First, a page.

how nasa plans to protect us from the threat of asteroids

Outer Space

Published on February 24th, 2013


How NASA plans to protect us from the threat of asteroids?

NASA, together with universities and private organizations in the United States working on the design of systems to initiate an alarm signal in the event of such asteroids that hit Russia last week. A 5$ million project at the University of Hawaii called ATLAS - Asteroid Terrestrial-Impact-Alert-System.

U.S. space agency points out that similar events than in the Urals, where a meteorite caused the destruction of thousands of windows and injured 1,200 people, are rare.

We can expect an event of this magnitude takes place about 100 years on average“, said Paul Chodas, an expert in the Near-Earth Object Program, as called for NASA program dedicated to identifying objects in space near Earth.

On the same day the meteorite fragments fell in Russia following an explosion equivalent to 500,000 tons of TNT, an asteroid with a diameter of 45 meters, entitled 2012 DA14, passed Earth. If it hit our planet, the asteroid hit the Earth, it could destroy  a large city.

10 years ago, NASA could not detect asteroid 2012 DA14, said Lindsey Johnson, project manager at NASA‘s NEO program. The expert says that NASA has made progress in terms of detection of small asteroids.

The specialist says that there are at least 500,000 such objects near the Earth, it is difficult to follow because of their small size.

After Congress established in 1998 for the U.S. space agency aimed at identifying asteroids with a diameter of one kilometer or larger that could cause catastrophic damage to Earth, NASA was able to identify about 95% of these asteroids.

NASA NEO Program in currently detects and tracks asteroids and comets close to Earth using telescopes in space and on the ground. Scientists estimate their mass and their orbits, to calculate whether they are a danger to our planet.

In this system, the Arecibo radio telescope in Puerto Rico, which has a dish measuring 305 meters in diameter, can be observed with high detail one third of the night sky, detecting large asteroids.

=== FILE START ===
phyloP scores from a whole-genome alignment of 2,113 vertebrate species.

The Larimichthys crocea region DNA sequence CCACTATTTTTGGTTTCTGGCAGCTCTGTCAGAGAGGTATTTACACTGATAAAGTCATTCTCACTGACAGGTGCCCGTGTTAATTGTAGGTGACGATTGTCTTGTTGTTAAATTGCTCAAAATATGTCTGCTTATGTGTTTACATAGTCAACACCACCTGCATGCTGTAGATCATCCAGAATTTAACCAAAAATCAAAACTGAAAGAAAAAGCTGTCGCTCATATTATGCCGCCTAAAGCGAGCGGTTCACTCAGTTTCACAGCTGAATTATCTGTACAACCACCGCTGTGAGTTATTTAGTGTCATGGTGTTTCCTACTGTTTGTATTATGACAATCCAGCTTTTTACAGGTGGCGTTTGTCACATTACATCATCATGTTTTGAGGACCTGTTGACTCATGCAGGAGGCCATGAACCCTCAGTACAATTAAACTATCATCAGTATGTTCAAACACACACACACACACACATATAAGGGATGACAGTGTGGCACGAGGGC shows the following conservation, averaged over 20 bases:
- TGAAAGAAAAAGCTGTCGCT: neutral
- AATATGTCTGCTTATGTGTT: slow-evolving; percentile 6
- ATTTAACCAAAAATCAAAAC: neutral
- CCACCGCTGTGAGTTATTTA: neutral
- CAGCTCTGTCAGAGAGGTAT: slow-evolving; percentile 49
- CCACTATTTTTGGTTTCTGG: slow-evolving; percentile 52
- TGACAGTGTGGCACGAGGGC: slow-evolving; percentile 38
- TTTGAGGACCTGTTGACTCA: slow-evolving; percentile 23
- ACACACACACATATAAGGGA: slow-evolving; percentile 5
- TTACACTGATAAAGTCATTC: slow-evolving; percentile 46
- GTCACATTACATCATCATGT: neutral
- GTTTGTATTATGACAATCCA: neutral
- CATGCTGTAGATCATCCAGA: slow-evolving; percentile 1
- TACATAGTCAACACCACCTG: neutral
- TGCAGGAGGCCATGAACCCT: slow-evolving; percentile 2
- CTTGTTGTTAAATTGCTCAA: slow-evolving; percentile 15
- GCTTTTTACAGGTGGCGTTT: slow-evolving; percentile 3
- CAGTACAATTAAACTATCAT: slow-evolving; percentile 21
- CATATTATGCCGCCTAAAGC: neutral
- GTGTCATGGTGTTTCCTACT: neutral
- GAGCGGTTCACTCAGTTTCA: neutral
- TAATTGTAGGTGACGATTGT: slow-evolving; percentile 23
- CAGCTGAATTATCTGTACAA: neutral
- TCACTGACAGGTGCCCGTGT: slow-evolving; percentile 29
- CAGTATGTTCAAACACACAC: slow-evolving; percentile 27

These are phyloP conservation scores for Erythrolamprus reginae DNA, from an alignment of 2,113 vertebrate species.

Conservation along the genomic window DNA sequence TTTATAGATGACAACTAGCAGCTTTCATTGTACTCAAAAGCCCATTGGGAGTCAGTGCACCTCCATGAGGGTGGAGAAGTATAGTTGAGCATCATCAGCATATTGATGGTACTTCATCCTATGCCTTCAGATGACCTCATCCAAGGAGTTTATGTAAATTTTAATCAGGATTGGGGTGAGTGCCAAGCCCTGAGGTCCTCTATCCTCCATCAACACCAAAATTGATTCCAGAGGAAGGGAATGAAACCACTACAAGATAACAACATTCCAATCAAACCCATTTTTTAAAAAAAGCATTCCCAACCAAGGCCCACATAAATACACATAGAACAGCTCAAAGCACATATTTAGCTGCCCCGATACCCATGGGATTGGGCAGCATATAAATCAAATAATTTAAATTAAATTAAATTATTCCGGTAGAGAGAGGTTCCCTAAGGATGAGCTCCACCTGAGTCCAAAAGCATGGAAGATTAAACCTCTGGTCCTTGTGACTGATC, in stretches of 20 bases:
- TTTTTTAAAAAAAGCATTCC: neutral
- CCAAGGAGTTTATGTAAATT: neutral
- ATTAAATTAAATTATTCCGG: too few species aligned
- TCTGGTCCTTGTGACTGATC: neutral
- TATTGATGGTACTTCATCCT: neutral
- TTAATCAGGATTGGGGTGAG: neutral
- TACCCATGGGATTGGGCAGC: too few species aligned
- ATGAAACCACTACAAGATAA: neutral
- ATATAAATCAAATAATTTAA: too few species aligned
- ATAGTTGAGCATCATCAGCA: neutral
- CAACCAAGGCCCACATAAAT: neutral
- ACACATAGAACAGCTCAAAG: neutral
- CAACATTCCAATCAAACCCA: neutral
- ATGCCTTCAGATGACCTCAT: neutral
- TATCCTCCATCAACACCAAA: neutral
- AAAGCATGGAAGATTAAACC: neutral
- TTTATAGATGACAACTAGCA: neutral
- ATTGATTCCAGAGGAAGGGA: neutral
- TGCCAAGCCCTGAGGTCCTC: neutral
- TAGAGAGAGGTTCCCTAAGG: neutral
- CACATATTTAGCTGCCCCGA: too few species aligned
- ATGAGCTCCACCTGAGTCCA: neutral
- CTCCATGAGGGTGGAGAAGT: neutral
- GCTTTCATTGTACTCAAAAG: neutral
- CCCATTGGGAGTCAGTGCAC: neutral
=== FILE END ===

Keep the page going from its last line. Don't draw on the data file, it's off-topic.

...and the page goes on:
All asteroids observed by anyone in the world with a telescope, even by amateur must notify the Minor Planet Center, an organization funded by NASA and the Smithsonian Astrophysical Observatory operated by the International Astronomical Union.

In the context of budget cuts, NASA seeks to develop systems capable of identifying and other small objects in space.

To this end, the U.S. space agency financed with 5$ million project at the University of Hawaii called ATLAS - Asteroid Terrestrial-Impact-Alert-System.

Scientists say the ATLAS project, which will monitor the entire sky visible at night can detect asteroids with a diameter of 45 meters a week before hitting our planet.

For asteroids larger than 150 meters in diameter, the system can provide a warning three weeks before impact. Specialists announces that ATLAS will become operational in 2015.

John Tonry, ATLAS project coordinator, says that the aim of the project is to identify dangerous space objects and provide a timely warning, allowing the development of measures to protect the public.

Experts say that the system is so sensitive that it can detect flaming match San Francisco on in New York.

The system will provide enough time to evacuate the people to take measures to protect buildings and infrastructure and to launch a tsunami alert for an ocean impact“, reads the official website of ATLAS.

However, former NASA astronauts and other scientists say that NASA’s efforts are insufficient. For this reason, they designed and launched the B612 Foundation a project that intends to finance, build and launch the first space telescope which is aimed at identifying asteroids private and protecting mankind.

To this end, B612 Foundation seeks to raise 450 million dollars to build and launch the Sentinel Space Telescope, which will orbit the Sun at a distance of 273 million kilometers from Earth, to detect asteroids that are not otherwise visible.

Source: AFP

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